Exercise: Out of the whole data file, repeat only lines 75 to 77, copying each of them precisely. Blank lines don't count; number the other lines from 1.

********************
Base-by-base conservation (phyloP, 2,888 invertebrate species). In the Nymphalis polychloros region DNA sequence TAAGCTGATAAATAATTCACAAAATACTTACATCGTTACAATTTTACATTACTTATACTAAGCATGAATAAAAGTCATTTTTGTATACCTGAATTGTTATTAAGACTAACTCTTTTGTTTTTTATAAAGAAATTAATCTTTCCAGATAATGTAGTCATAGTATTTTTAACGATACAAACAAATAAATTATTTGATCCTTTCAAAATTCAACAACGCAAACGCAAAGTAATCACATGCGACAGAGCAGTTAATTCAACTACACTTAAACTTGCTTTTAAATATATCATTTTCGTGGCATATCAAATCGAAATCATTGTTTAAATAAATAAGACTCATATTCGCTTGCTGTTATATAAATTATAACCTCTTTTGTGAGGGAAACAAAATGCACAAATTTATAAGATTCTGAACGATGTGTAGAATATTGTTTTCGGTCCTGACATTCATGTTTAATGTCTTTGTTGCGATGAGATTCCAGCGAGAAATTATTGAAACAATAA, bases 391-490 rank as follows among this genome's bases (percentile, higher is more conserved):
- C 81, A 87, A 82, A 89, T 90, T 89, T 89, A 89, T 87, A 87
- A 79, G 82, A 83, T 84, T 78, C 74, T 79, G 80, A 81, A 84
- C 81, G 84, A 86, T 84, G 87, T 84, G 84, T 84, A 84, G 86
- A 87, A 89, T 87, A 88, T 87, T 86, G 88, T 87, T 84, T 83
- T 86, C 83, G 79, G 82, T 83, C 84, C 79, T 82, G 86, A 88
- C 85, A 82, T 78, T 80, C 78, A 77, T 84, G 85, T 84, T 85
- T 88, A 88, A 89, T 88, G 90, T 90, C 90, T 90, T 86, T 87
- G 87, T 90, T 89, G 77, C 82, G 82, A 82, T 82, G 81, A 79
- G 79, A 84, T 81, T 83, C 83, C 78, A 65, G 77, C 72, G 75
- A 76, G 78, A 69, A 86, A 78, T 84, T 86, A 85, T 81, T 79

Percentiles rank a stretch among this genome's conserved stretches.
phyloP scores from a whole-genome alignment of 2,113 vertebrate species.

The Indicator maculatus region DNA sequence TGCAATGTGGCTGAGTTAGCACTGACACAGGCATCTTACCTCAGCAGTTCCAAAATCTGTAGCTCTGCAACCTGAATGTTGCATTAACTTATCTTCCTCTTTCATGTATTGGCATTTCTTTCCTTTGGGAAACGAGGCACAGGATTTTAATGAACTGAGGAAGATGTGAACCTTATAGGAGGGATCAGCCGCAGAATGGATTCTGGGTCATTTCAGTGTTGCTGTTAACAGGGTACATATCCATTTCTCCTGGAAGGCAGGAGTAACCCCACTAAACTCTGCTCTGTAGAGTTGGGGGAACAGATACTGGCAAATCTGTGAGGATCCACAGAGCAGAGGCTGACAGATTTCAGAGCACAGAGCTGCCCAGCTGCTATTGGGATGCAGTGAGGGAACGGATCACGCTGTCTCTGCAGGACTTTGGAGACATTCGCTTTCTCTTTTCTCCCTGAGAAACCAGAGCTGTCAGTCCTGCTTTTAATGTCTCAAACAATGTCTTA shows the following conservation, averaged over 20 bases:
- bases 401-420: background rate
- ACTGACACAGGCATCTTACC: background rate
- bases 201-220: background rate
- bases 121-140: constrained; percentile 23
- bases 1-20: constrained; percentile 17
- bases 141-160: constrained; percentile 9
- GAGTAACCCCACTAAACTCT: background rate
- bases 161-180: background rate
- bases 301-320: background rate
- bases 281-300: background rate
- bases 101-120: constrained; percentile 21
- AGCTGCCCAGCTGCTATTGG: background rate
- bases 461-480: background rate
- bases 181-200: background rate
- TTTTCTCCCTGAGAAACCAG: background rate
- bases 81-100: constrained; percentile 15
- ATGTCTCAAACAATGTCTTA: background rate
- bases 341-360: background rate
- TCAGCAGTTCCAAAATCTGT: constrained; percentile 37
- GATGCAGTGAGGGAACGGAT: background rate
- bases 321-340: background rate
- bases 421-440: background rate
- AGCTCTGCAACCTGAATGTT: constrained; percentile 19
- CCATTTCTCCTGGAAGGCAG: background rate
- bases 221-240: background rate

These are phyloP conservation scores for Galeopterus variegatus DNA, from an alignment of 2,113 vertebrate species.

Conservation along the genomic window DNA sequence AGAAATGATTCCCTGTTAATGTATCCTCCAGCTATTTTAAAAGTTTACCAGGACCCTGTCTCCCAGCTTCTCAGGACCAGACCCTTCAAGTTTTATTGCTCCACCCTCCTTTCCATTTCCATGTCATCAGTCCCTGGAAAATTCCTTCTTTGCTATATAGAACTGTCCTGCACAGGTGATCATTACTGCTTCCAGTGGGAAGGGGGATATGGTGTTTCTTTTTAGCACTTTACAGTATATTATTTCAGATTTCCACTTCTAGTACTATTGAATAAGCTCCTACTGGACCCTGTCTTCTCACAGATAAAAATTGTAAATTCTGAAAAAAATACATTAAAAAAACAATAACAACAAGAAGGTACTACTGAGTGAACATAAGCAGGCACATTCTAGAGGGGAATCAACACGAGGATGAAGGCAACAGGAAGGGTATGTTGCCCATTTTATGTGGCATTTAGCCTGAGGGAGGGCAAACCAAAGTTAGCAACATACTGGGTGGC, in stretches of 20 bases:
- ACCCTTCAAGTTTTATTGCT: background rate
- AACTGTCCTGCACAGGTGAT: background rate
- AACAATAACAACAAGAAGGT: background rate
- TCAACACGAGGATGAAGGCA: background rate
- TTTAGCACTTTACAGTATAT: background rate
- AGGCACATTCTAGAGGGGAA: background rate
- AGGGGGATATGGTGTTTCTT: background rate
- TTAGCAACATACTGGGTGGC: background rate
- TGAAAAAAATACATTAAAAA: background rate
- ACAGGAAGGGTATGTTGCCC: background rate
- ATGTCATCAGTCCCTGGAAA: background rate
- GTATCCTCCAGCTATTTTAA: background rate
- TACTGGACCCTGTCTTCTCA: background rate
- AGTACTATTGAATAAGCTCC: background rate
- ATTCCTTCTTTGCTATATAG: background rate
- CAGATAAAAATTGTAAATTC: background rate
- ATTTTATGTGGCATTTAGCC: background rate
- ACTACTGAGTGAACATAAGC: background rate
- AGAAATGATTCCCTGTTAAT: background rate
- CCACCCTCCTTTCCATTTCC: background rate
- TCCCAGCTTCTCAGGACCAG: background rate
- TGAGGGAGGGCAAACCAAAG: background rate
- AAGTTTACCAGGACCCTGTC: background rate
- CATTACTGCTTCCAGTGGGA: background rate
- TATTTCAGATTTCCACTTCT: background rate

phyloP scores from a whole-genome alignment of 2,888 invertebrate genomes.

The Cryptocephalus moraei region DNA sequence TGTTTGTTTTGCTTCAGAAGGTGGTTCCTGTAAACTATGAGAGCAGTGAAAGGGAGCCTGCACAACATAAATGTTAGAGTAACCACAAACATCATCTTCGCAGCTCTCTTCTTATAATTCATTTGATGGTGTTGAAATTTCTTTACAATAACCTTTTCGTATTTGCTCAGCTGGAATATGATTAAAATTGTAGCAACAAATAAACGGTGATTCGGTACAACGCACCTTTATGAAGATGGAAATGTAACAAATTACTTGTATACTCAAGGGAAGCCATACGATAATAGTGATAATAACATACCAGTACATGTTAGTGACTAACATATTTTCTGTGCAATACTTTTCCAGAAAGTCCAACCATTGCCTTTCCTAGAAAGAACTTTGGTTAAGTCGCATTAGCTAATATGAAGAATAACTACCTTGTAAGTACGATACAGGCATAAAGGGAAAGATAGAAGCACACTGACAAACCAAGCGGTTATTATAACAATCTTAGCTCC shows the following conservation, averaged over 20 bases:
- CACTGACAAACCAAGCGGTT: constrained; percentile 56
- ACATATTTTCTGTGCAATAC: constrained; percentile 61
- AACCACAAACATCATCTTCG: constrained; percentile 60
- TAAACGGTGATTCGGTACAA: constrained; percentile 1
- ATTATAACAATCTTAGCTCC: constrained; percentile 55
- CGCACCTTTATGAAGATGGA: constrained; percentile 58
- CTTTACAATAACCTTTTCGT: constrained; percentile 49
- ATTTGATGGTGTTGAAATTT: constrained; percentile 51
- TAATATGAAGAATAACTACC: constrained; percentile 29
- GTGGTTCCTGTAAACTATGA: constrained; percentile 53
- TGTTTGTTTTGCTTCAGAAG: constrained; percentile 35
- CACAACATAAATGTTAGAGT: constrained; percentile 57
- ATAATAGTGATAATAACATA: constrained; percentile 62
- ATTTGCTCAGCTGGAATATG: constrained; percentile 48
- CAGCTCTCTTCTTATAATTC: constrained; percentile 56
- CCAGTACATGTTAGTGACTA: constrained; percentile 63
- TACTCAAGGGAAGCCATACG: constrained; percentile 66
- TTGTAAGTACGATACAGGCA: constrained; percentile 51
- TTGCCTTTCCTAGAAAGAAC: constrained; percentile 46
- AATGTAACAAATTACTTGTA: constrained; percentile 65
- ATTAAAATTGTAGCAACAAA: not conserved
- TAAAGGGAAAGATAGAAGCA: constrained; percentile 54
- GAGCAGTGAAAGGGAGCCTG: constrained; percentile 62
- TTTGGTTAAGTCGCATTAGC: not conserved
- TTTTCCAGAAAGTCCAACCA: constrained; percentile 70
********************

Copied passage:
- CTTTACAATAACCTTTTCGT: constrained; percentile 49
- ATTTGATGGTGTTGAAATTT: constrained; percentile 51
- TAATATGAAGAATAACTACC: constrained; percentile 29